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5 dead as Typhoon Megi strikes the Philippines

By the CNN Wire Staff
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Super Typhoon Megi hits Philippines
STORY HIGHLIGHTS
  • Typhoon Megi, also known as Typhoon Juan, has weakened further over land
  • The storm is expected to regain strength as it moves over the South China Sea
  • Northern areas of Luzon have been battered by heavy rain and strong winds
  • Parts of the Philippines could get 300 to 500 millimeters (12 to 20 inches) of rain

Manila, Philippines (CNN) -- With memories of last year's killer typhoons still fresh, Typhoon Megi roared across the Philippines on Monday, ripping through roofs and cutting off electricity.

The cyclone's peak wind speeds decreased as the system moved over the Sierra Madre mountains, but it still packed sustained winds of around 167 kph (103 mph) with gusts up to 204 kph (126 mph), according to the Joint Typhoon Warning Center. This is down from peak sustained winds of 212 kph, with gusts up to 259 kph (161 mph), over the weekend.

Megi, also known as Typhoon Juan, was expected to pick up steam again as it heads over the South China Sea. Current forecasts from the Joint Typhoon Center show the storm heading toward the southeastern China coast, just west of Hong Kong.

In the Philippines, five people have died in what the National Disaster Risk Reduction and Management Council is billing as the strongest storm of the year, according to Catherine Martin, manager of disaster management services at the Philippine National Red Cross.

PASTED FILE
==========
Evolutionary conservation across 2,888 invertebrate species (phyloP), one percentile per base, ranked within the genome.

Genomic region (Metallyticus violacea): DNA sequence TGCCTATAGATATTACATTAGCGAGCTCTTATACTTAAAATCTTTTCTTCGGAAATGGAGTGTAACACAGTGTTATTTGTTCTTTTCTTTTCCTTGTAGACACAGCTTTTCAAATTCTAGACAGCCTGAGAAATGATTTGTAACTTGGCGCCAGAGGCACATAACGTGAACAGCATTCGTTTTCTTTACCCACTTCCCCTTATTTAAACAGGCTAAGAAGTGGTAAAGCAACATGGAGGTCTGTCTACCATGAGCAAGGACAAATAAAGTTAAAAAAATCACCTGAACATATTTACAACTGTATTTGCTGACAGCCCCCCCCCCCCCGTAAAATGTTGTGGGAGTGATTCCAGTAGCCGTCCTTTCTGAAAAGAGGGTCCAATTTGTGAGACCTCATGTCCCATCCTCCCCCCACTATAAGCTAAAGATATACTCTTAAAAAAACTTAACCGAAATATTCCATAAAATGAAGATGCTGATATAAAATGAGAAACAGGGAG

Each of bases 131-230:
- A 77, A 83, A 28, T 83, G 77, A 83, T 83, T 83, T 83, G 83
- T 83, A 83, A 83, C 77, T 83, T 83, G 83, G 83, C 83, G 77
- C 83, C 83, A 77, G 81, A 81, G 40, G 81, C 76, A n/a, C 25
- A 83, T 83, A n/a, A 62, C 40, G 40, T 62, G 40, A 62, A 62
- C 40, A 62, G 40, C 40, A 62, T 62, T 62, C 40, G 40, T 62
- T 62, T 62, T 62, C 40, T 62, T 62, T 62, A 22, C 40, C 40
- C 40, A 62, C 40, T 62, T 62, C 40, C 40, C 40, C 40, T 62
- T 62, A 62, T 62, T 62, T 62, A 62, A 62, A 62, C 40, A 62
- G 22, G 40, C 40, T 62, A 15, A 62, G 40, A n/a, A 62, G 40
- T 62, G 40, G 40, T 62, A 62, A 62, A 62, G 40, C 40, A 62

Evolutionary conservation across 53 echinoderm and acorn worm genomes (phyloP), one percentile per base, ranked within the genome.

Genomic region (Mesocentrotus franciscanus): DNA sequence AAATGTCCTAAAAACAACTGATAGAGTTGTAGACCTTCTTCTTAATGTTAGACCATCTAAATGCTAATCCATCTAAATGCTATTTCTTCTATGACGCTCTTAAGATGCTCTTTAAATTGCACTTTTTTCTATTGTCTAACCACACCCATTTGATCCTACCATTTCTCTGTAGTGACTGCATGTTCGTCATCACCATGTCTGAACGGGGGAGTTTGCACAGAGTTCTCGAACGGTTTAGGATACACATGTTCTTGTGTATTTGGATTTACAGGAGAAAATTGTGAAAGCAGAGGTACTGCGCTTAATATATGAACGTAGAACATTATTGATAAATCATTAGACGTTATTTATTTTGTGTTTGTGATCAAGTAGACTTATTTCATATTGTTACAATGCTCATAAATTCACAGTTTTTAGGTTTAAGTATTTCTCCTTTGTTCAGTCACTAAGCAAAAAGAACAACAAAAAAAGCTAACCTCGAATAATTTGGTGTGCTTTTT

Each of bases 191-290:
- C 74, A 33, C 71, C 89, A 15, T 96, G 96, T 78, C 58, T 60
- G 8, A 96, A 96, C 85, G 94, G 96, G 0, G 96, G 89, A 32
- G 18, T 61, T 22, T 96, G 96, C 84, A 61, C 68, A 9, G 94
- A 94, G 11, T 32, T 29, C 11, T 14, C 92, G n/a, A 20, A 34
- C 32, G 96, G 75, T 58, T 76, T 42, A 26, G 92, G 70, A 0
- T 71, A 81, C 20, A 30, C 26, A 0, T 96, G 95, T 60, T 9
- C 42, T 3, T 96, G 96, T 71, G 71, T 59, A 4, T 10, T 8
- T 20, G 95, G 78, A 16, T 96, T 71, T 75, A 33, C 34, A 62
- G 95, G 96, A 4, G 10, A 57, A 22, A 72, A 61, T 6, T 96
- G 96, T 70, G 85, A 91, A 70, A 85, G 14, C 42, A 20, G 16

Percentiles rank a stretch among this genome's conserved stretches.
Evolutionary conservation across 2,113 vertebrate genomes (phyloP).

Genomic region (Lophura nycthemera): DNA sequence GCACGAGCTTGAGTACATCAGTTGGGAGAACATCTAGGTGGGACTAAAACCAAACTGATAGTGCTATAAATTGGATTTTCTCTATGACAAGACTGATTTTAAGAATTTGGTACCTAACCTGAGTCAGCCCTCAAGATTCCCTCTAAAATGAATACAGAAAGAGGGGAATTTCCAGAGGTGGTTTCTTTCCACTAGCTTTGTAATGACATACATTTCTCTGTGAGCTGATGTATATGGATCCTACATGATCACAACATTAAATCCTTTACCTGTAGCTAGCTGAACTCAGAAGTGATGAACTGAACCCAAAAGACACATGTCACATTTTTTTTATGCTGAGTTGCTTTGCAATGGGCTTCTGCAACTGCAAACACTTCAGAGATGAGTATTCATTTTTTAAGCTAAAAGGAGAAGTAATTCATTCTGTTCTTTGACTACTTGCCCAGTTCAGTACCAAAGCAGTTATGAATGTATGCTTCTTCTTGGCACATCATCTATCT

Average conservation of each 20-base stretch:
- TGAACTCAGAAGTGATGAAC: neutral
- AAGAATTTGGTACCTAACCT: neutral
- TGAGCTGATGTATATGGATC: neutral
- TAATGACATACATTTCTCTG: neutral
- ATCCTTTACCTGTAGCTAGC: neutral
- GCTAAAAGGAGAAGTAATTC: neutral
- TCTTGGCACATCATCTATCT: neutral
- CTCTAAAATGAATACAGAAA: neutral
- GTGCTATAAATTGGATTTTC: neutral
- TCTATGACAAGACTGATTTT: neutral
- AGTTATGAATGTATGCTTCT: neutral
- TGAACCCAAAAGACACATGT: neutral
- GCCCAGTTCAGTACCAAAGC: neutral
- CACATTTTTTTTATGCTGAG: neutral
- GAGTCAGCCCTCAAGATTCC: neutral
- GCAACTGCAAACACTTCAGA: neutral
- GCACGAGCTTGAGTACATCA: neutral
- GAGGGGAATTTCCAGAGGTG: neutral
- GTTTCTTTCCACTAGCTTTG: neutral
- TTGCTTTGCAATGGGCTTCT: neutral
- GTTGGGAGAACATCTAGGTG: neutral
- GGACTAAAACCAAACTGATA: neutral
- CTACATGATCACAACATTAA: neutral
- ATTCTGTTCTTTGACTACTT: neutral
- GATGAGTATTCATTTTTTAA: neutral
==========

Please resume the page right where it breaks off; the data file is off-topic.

Emergency workers pulled the body of Vicente Decena, 53, from a bloated river; a tree fell on the house of Aileen Respicio, 20, killing her and injuring her child. Five others were injured elsewhere, the disaster council reported.

MAP: Typhoon Megi heads for China
Unfortunately, this is a part of the world where the infrastructure is quite fragile.
--Meteorologist Ivan Cabrera
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Even as it weakened, Megi continued to pose a serious threat.

Trees swayed and relentless rains inundated roads. Storm chaser James Cabrera, who was in Luzon, said parts of the Philippines could see 300 to 500 millimeters (12 to 20 inches) of rain.

"Unfortunately, this is a part of the world where the infrastructure is quite fragile, the power grid is quite fragile and a lot of people live in quite basic houses," James Reynolds, a storm chaser who is on Luzon, told CNN on Monday.

"We have learned our lessons from the grim experiences we had during typhoons Ondoy [known internationally as Ketsana] and Pepeng [Parma]," House Speaker Feliciano Belmonte Jr. said, according to the Philippine News Agency. "We must all cooperate because nature's wrath exempts no one."

A year ago, tens of thousands of people were in evacuation centers as four consecutive typhoons drenched the Philippines. About 500 people were reported dead.

Journalist Eduardo Lingao in Manila contributed to this report for CNN.